Syria has so far brushed off international pressure to halt its violent response to the uprising, bolstered by the resistance of Russia and China to any U.N. resolutions which they fear could be used to justify foreign intervention.
Assad reiterated Tuesday that his country faced “bids to weaken and destabilize it,” but told a visiting Ukrainian politician that Syrians had shown their determination “to pursue reforms in parallel with encountering the terrorism backed by foreign sides,” state news agency SANA reported.
A Chinese envoy, former ambassador to Damascus Li Huaxin, arrived in Syria Tuesday, Xinhua news agency reported, and was due to meet Foreign Minister Walid al-Moualem Wednesday.
The U.N.-Arab League special envoy to Syria, Kofi Annan, will also travel to Damascus Saturday for what would be his first visit since he was named to the post last month.
The appointment of Annan, who has called for all parties to cooperate to help to end the violence in Syria, offers a chance to “rescue fading prospects” for a negotiated solution to the crisis, the International Crisis Group said.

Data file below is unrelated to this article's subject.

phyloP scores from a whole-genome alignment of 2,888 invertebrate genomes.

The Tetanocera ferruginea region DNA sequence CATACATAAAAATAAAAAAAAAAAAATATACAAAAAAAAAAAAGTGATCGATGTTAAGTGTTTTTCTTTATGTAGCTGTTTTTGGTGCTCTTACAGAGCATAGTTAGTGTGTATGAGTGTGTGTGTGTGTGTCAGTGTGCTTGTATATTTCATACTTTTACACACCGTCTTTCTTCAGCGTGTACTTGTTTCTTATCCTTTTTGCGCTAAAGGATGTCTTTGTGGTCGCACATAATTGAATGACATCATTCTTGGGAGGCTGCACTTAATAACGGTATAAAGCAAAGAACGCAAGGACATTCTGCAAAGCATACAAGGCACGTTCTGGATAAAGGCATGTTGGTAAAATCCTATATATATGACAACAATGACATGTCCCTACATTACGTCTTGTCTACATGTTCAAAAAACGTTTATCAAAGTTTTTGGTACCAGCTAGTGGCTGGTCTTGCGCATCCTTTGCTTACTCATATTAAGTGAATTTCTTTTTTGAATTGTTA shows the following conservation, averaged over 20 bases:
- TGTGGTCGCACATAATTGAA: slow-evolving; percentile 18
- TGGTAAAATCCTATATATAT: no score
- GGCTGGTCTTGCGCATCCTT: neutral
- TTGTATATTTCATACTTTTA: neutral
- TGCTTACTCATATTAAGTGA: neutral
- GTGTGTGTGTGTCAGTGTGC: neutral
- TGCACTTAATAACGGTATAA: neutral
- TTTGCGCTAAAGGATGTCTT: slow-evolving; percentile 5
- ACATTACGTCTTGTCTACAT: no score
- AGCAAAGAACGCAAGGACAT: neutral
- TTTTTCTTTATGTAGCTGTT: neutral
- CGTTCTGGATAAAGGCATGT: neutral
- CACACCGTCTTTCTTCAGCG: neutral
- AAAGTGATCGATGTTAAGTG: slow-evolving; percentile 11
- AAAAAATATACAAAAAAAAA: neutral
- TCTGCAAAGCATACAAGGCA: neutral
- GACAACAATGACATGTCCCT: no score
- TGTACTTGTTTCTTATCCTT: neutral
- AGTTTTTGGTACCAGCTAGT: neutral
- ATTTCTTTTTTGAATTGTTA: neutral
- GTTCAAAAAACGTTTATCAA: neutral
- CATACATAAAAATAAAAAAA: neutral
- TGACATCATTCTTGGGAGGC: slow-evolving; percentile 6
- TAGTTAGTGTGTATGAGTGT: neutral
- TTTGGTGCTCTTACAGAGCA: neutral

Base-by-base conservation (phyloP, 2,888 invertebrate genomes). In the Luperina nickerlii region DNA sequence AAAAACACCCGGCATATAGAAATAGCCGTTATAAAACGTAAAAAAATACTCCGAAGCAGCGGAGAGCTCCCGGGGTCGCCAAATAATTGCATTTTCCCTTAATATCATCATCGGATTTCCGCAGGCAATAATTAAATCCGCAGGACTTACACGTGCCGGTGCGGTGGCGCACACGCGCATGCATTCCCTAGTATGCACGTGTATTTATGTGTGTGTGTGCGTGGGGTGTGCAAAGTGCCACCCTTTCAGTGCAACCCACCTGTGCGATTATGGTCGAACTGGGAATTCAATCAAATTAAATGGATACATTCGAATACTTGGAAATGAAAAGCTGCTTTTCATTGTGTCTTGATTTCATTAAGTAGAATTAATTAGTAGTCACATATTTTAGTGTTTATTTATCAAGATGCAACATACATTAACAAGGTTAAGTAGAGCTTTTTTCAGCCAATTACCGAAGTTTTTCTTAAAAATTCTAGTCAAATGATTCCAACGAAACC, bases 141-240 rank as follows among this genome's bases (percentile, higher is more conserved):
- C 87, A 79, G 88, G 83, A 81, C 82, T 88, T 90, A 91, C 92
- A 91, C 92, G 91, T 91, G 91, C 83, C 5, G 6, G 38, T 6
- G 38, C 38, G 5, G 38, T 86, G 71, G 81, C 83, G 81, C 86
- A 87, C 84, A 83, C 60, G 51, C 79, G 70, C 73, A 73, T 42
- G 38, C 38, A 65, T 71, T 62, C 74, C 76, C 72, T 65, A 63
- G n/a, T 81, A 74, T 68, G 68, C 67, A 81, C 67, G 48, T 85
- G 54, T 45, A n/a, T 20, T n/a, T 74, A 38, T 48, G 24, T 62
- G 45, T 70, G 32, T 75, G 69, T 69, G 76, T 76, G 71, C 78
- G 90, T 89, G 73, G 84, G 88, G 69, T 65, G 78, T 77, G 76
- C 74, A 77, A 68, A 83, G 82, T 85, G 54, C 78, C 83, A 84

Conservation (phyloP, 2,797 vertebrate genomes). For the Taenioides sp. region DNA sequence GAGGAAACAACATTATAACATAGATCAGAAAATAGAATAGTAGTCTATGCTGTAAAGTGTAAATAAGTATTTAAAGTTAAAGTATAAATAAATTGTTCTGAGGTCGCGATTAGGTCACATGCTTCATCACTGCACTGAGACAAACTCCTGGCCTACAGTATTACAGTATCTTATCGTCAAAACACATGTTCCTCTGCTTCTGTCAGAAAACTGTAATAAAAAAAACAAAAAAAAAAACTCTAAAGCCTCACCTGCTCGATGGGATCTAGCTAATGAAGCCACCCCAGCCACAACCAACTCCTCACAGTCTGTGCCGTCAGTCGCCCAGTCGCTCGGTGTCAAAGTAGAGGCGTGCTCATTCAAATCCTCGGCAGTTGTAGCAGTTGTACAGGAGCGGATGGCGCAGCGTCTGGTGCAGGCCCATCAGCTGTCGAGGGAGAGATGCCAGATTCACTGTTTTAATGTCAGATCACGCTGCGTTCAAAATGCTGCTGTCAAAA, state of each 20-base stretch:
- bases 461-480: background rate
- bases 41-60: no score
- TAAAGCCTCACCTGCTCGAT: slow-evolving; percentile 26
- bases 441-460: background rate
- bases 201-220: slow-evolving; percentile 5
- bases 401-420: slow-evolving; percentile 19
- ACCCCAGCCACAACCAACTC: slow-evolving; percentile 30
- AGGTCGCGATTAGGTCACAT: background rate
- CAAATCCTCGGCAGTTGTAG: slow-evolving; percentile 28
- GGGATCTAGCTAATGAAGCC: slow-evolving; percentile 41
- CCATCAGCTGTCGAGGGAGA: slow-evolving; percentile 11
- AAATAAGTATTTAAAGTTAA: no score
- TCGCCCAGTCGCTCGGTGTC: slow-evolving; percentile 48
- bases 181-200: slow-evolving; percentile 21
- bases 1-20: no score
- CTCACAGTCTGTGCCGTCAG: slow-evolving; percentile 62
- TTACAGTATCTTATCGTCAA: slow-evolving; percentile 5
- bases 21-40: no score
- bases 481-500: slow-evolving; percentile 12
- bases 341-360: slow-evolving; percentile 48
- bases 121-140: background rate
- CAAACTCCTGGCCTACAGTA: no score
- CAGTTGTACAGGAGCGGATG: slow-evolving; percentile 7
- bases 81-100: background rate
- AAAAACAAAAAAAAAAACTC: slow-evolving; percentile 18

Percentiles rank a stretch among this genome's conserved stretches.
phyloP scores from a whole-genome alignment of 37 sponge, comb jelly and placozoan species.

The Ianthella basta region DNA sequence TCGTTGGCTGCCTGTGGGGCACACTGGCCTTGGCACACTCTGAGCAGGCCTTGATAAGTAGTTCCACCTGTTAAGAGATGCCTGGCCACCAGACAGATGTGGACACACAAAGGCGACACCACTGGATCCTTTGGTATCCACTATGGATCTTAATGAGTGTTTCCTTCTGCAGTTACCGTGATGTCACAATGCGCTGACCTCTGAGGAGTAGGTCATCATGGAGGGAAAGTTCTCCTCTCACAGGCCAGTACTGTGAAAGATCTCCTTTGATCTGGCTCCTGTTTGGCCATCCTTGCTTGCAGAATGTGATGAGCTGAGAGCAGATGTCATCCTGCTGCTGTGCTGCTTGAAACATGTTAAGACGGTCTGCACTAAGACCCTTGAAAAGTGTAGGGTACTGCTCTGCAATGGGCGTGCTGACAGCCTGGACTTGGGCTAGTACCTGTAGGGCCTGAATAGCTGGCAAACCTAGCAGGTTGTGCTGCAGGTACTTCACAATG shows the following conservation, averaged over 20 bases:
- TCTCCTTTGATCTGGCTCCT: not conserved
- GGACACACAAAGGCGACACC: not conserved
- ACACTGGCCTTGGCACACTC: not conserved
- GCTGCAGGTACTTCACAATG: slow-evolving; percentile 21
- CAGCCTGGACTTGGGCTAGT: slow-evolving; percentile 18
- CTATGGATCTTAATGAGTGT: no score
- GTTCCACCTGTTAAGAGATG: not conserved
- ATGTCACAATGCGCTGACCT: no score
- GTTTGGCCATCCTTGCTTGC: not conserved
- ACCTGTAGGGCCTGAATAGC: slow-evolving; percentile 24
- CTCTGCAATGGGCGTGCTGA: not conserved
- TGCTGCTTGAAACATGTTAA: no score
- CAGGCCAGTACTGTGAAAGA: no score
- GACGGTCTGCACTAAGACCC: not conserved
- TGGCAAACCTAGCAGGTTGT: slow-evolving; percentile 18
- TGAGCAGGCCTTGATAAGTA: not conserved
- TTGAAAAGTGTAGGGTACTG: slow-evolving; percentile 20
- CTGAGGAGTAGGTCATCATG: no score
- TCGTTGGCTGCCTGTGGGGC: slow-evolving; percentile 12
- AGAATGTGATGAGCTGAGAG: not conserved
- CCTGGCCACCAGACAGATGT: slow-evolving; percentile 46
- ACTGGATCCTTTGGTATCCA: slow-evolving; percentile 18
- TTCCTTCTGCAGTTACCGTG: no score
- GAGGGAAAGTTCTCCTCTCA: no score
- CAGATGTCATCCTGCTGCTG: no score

But the Brussels-based conflict resolution group said Annan would have to convince Russia to throw its political and diplomatic weight behind a plan to transfer powers from Assad, ensure an overhaul of Syrian security forces and set in place a process of “transitional justice and national reconciliation.”
It warned that the likely alternative to a political solution involved international steps to arm Syrian rebels, which “could plunge the nation ever deeper into a bloody civil war without prospects for a resolution in the foreseeable future and almost certainly trigger counter-steps by regime allies, thus intensifying the budding proxy war” in Syria.